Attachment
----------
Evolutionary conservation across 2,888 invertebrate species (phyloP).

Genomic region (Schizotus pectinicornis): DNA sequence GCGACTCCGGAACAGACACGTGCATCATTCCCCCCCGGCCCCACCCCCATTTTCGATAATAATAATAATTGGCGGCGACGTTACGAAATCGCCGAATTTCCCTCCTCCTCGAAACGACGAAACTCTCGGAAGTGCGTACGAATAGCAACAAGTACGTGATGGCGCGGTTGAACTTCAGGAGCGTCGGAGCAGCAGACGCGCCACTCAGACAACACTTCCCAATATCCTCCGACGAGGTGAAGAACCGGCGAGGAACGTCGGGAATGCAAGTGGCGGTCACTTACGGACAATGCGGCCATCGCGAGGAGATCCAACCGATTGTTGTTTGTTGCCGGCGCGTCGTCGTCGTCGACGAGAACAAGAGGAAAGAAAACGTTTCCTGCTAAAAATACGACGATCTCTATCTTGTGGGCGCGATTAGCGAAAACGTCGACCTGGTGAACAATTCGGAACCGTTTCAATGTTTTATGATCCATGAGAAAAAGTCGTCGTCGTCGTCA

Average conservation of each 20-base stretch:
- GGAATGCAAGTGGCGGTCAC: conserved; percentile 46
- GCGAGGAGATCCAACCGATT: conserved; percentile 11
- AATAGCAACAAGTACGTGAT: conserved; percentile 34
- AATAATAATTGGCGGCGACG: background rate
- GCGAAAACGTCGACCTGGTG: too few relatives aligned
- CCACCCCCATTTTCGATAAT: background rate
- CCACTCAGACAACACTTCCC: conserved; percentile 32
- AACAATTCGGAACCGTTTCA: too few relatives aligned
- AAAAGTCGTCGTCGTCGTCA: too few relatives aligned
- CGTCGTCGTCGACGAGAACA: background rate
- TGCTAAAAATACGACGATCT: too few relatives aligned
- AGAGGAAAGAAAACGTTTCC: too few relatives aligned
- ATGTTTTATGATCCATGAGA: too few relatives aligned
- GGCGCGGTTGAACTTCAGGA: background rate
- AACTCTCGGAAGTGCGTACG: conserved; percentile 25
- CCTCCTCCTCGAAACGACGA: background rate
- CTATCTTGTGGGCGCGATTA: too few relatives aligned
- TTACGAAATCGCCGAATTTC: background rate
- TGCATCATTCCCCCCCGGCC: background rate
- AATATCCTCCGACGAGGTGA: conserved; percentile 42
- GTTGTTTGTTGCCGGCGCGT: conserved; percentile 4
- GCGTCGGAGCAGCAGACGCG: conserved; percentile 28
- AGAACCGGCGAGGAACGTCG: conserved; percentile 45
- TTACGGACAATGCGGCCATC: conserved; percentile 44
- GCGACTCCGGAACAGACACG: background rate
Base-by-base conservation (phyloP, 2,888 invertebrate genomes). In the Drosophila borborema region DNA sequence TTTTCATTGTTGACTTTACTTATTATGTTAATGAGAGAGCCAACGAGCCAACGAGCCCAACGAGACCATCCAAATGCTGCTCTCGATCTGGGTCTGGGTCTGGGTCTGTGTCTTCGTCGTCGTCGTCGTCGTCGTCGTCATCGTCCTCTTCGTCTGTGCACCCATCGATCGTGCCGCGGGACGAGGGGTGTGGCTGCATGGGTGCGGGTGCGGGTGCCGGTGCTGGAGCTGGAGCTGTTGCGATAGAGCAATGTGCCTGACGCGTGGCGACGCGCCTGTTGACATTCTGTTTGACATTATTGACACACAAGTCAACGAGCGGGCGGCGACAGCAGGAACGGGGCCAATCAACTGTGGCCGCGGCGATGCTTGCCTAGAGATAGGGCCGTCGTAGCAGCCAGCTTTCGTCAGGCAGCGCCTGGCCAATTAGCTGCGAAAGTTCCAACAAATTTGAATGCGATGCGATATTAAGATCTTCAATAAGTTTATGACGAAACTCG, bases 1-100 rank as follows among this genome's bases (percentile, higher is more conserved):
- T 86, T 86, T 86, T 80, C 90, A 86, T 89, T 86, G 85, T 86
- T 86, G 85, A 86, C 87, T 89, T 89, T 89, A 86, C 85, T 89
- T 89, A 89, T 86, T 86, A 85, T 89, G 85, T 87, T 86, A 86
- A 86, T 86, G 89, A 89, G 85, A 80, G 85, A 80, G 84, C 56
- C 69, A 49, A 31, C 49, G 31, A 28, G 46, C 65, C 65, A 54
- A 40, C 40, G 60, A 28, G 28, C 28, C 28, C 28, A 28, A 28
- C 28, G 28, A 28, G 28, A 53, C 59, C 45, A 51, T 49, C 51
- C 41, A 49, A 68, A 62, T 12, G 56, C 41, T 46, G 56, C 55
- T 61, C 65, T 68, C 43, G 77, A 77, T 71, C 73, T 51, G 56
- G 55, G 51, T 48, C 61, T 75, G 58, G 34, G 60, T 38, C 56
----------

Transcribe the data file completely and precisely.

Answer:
Evolutionary conservation across 2,888 invertebrate species (phyloP).

Genomic region (Schizotus pectinicornis): DNA sequence GCGACTCCGGAACAGACACGTGCATCATTCCCCCCCGGCCCCACCCCCATTTTCGATAATAATAATAATTGGCGGCGACGTTACGAAATCGCCGAATTTCCCTCCTCCTCGAAACGACGAAACTCTCGGAAGTGCGTACGAATAGCAACAAGTACGTGATGGCGCGGTTGAACTTCAGGAGCGTCGGAGCAGCAGACGCGCCACTCAGACAACACTTCCCAATATCCTCCGACGAGGTGAAGAACCGGCGAGGAACGTCGGGAATGCAAGTGGCGGTCACTTACGGACAATGCGGCCATCGCGAGGAGATCCAACCGATTGTTGTTTGTTGCCGGCGCGTCGTCGTCGTCGACGAGAACAAGAGGAAAGAAAACGTTTCCTGCTAAAAATACGACGATCTCTATCTTGTGGGCGCGATTAGCGAAAACGTCGACCTGGTGAACAATTCGGAACCGTTTCAATGTTTTATGATCCATGAGAAAAAGTCGTCGTCGTCGTCA

Average conservation of each 20-base stretch:
- GGAATGCAAGTGGCGGTCAC: conserved; percentile 46
- GCGAGGAGATCCAACCGATT: conserved; percentile 11
- AATAGCAACAAGTACGTGAT: conserved; percentile 34
- AATAATAATTGGCGGCGACG: background rate
- GCGAAAACGTCGACCTGGTG: too few relatives aligned
- CCACCCCCATTTTCGATAAT: background rate
- CCACTCAGACAACACTTCCC: conserved; percentile 32
- AACAATTCGGAACCGTTTCA: too few relatives aligned
- AAAAGTCGTCGTCGTCGTCA: too few relatives aligned
- CGTCGTCGTCGACGAGAACA: background rate
- TGCTAAAAATACGACGATCT: too few relatives aligned
- AGAGGAAAGAAAACGTTTCC: too few relatives aligned
- ATGTTTTATGATCCATGAGA: too few relatives aligned
- GGCGCGGTTGAACTTCAGGA: background rate
- AACTCTCGGAAGTGCGTACG: conserved; percentile 25
- CCTCCTCCTCGAAACGACGA: background rate
- CTATCTTGTGGGCGCGATTA: too few relatives aligned
- TTACGAAATCGCCGAATTTC: background rate
- TGCATCATTCCCCCCCGGCC: background rate
- AATATCCTCCGACGAGGTGA: conserved; percentile 42
- GTTGTTTGTTGCCGGCGCGT: conserved; percentile 4
- GCGTCGGAGCAGCAGACGCG: conserved; percentile 28
- AGAACCGGCGAGGAACGTCG: conserved; percentile 45
- TTACGGACAATGCGGCCATC: conserved; percentile 44
- GCGACTCCGGAACAGACACG: background rate
Base-by-base conservation (phyloP, 2,888 invertebrate genomes). In the Drosophila borborema region DNA sequence TTTTCATTGTTGACTTTACTTATTATGTTAATGAGAGAGCCAACGAGCCAACGAGCCCAACGAGACCATCCAAATGCTGCTCTCGATCTGGGTCTGGGTCTGGGTCTGTGTCTTCGTCGTCGTCGTCGTCGTCGTCGTCATCGTCCTCTTCGTCTGTGCACCCATCGATCGTGCCGCGGGACGAGGGGTGTGGCTGCATGGGTGCGGGTGCGGGTGCCGGTGCTGGAGCTGGAGCTGTTGCGATAGAGCAATGTGCCTGACGCGTGGCGACGCGCCTGTTGACATTCTGTTTGACATTATTGACACACAAGTCAACGAGCGGGCGGCGACAGCAGGAACGGGGCCAATCAACTGTGGCCGCGGCGATGCTTGCCTAGAGATAGGGCCGTCGTAGCAGCCAGCTTTCGTCAGGCAGCGCCTGGCCAATTAGCTGCGAAAGTTCCAACAAATTTGAATGCGATGCGATATTAAGATCTTCAATAAGTTTATGACGAAACTCG, bases 1-100 rank as follows among this genome's bases (percentile, higher is more conserved):
- T 86, T 86, T 86, T 80, C 90, A 86, T 89, T 86, G 85, T 86
- T 86, G 85, A 86, C 87, T 89, T 89, T 89, A 86, C 85, T 89
- T 89, A 89, T 86, T 86, A 85, T 89, G 85, T 87, T 86, A 86
- A 86, T 86, G 89, A 89, G 85, A 80, G 85, A 80, G 84, C 56
- C 69, A 49, A 31, C 49, G 31, A 28, G 46, C 65, C 65, A 54
- A 40, C 40, G 60, A 28, G 28, C 28, C 28, C 28, A 28, A 28
- C 28, G 28, A 28, G 28, A 53, C 59, C 45, A 51, T 49, C 51
- C 41, A 49, A 68, A 62, T 12, G 56, C 41, T 46, G 56, C 55
- T 61, C 65, T 68, C 43, G 77, A 77, T 71, C 73, T 51, G 56
- G 55, G 51, T 48, C 61, T 75, G 58, G 34, G 60, T 38, C 56